A new prescription for marketing drugs

Gregory Warner Feb 23, 2010

A new prescription for marketing drugs

Gregory Warner Feb 23, 2010


Kai Ryssdal: With an, if you can’t beat them, join them story… It’s about health care. Face time, as they say in sales, is one of the best ways to push a product. And nobody knows that better than drug companies. They’ve got almost 80,000 pharmaceutical sales reps out there. That’s one for every five doctors. And they are very good at what they do.

Sales of brand name prescription drugs in this country are worth billions of dollars a year. Thing is, states pick up a lot of that tab through programs like Medicare and Medicaid. Obviously, they’re looking to hold down costs anyway they can, which brings us to the join them part. States using drug company sales strategies to bring doctors a somewhat different message.

From our health desk at WHYY in Philadelphia, Gregory Warner reports.

GREGORY WARNER: Kristin Nocco works for the state of Pennsylvania as an academic detailer. Her job is to visit doctors and give them a rundown of the latest independent research on which drugs and other treatments work best for different conditions. The idea is to let doctors see how that expensive, brand name drug stacks up against the older, cheaper one. If, that is, Kristin can get through the door.

KRISTIN NOCCO: You’re dealing with front office staff who are used to dealing with a drug rep, “Hi, I’m from Lilly. Oh, hi, I’m from this oxygen company.” And now I’m this person who doesn’t have samples who… am I working for the government? To give the doctor education? It was a hard concept to get around.

The doctor’s staff is so used to hearing a sales pitch, the fact that Kristin doesn’t have anything to sell makes her suspect. Many times she’s been turned away.

And so, Kristin approaches every doctor’s office kind of like a fortress that must be scaled.

Eight thirty in the morning. She pulls her minivan into a doctor’s parking lot. She jumps out in a blue business suit.

Opening a pack of gum with one hand, she pulls an information booklet from a crate of brochures with the other, and wedges a five-pound bag of peppermints under her arm.

NOCCO: Give me my bag of mints!

WARNER: Mints? Is that crucial?

NOCCO: Every office, everyone wants a little mint, a little candy. I think it’s important to give someone something.

Kristin has a lot of practice getting into doctor’s offices because for years she worked as a sales rep for the drug company Eli Lilly. She sold Prozac, and Humulin, and something called Ceclor. She was that drug rep you’ve seen cruising into the doctor’s office, kibitzing with office staff, passing out freebies.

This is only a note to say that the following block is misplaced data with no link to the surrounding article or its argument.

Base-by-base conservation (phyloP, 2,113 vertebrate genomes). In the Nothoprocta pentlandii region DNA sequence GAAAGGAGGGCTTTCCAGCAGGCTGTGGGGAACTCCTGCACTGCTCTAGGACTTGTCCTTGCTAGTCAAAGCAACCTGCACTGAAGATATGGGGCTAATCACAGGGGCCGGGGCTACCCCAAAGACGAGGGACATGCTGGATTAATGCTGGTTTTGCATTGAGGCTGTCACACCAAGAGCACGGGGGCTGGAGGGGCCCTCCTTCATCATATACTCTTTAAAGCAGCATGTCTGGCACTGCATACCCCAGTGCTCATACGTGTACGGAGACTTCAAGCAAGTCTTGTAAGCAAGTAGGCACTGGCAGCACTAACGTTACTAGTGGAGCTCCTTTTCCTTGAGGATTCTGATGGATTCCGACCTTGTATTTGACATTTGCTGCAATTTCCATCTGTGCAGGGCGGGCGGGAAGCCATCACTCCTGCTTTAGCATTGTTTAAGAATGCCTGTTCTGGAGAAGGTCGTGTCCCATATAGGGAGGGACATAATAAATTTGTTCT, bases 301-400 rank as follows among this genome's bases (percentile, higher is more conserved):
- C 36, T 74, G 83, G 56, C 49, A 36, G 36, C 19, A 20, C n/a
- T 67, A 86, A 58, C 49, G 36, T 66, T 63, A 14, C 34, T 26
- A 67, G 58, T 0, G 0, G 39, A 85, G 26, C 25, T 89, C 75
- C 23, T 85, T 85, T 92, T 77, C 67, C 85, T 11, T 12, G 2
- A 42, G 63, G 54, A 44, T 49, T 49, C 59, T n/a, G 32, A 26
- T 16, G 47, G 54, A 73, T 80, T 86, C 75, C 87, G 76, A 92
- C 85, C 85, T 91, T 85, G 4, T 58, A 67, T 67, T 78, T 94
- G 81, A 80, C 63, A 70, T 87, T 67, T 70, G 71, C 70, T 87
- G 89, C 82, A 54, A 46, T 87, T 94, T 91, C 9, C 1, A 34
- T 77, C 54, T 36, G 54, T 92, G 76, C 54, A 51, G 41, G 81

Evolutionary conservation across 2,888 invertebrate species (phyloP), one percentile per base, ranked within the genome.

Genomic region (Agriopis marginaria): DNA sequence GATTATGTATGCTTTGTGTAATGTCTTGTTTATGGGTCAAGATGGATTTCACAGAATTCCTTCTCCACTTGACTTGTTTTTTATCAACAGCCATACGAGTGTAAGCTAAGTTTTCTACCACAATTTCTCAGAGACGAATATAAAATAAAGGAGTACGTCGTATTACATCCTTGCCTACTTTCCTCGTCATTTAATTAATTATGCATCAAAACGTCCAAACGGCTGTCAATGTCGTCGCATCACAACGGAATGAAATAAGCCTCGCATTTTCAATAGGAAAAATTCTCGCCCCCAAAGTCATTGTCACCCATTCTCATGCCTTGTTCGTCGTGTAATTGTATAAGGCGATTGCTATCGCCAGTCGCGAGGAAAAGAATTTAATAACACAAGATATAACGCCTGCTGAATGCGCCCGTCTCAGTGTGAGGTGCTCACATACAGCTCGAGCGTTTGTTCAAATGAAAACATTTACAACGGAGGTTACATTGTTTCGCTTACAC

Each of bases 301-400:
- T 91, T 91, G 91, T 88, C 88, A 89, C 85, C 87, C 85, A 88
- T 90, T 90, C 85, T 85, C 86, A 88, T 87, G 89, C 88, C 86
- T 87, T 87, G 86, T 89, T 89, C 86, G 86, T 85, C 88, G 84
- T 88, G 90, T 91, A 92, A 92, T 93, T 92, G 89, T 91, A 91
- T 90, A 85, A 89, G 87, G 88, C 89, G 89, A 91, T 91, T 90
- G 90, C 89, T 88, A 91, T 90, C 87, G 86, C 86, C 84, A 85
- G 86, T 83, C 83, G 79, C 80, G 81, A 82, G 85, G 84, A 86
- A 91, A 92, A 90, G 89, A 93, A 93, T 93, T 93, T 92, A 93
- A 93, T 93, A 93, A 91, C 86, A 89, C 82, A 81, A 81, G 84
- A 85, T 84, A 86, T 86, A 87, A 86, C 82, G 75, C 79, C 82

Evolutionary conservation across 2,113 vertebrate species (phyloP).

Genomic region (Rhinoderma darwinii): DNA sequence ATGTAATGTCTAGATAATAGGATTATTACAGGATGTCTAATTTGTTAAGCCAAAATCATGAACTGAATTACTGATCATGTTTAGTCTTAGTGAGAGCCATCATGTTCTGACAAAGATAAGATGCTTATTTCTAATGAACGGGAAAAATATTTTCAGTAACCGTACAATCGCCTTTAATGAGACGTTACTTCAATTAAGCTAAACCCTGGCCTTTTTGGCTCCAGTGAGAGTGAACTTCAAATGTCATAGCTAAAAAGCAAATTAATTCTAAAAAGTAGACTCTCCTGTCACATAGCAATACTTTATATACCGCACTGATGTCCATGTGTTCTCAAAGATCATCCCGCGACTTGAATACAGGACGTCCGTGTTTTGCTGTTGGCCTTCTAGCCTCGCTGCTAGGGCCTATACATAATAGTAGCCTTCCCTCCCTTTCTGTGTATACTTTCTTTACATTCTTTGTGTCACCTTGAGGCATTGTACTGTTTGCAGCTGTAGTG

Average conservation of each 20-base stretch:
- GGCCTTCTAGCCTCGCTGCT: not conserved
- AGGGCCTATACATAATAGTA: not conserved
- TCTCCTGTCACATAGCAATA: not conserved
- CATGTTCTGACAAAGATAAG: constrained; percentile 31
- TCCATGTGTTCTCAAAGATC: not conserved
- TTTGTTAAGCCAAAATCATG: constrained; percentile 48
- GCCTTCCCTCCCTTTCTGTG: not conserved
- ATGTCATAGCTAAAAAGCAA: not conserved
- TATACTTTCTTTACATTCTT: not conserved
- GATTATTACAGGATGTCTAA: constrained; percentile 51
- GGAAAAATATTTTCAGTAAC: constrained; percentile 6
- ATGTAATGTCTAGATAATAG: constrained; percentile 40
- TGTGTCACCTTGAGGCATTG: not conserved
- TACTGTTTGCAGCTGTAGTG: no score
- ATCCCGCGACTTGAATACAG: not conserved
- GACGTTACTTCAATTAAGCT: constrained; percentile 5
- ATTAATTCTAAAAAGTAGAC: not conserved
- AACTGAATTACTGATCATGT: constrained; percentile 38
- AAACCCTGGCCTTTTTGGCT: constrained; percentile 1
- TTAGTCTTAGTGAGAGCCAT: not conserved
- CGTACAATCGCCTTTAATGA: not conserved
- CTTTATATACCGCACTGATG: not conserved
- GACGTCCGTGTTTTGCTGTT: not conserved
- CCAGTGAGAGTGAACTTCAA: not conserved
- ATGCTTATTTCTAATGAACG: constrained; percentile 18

NOCCO: Here’s some pens for you or here’s some sticky pads, or, I got a mug that you’ll love.

All that stuff that’s illegal today.

NOCCO: Hi, Dr. Galante.

Now Kristin walks into the office armed with nothing but an information packet. And mints. She’s a familiar face now. The doctor leads us right in.

LISA GALANTE: It’s a little chilly still in here, sorry.

NOCCO: Well, I have my thermals on today!

Lisa Galante is a busy primary-care doctor. Like all the doctors in this education program, she sees a lot of elderly patients, prescribes a lot of drugs. And she tells me something most doctors aren’t so eager to admit.

GALANTE: You don’t have time as a doctor to verify what everybody’s telling you, you just kind of smile and sign for the samples! I mean basically in a rush rush rush rush! And Kristin comes in and gives you data looking at all the kind of summary of the research that’s out there.

The summary that Kristin presents is produced by Harvard. But you can tell someone’s worked hard to make it seem not so Ivy League. The idea behind academic detailing is to present the most respected research using the snazzy marketing of the drug companies. It’s glossy and colorful, with bullet points and simple charts easy to reference for a busy doctor.

GALANTE: So I feel like I’m getting non-biased information. I’m not just picking a drug because a drug rep put it in my head. I’m choosing it for the right reasons.

TOM SNEDDEN: The industry’s trying to sell a product. What we’re trying to sell is clinically-appropriate prescribing.

That’s Kristin’s boss, Tom Snedden. He runs a program for the state of Pennsylvania that helps low-income seniors pay for drugs. He’s hired 11 academic detailers like Kristin. Compared to Pennsylvania’s 8,000 drug reps, he says…

SNEDDEN: It’s a very small band of guerrillas.

Small but effective. Since the program began in 2005, the doctors who have met with academic detailers have prescribed fewer brand name drugs and fewer drugs overall. Snedden told me the savings offset the million-and-a-half dollars a year the state spends on the program.

Kristin says she’s not there to sway doctors off expensive drugs. She’s there to give them the information they need to make the best choice.

NOCCO: So now I’ve validated what you’re doing. You’re not doing it bad by choosing the cost-effective option.

It’s a strange world we live in when non-biased information needs its own sales rep. And yet, 10 states now have programs like the one in Pennsylvania. A bill making its way through Congress — separate from health care reform — would establish these programs around the country.

It’s not going to reduce the marketing by drug companies, of course. It just gives a little more face time to the other side.

In Philadelphia, I’m Gregory Warner for Marketplace.

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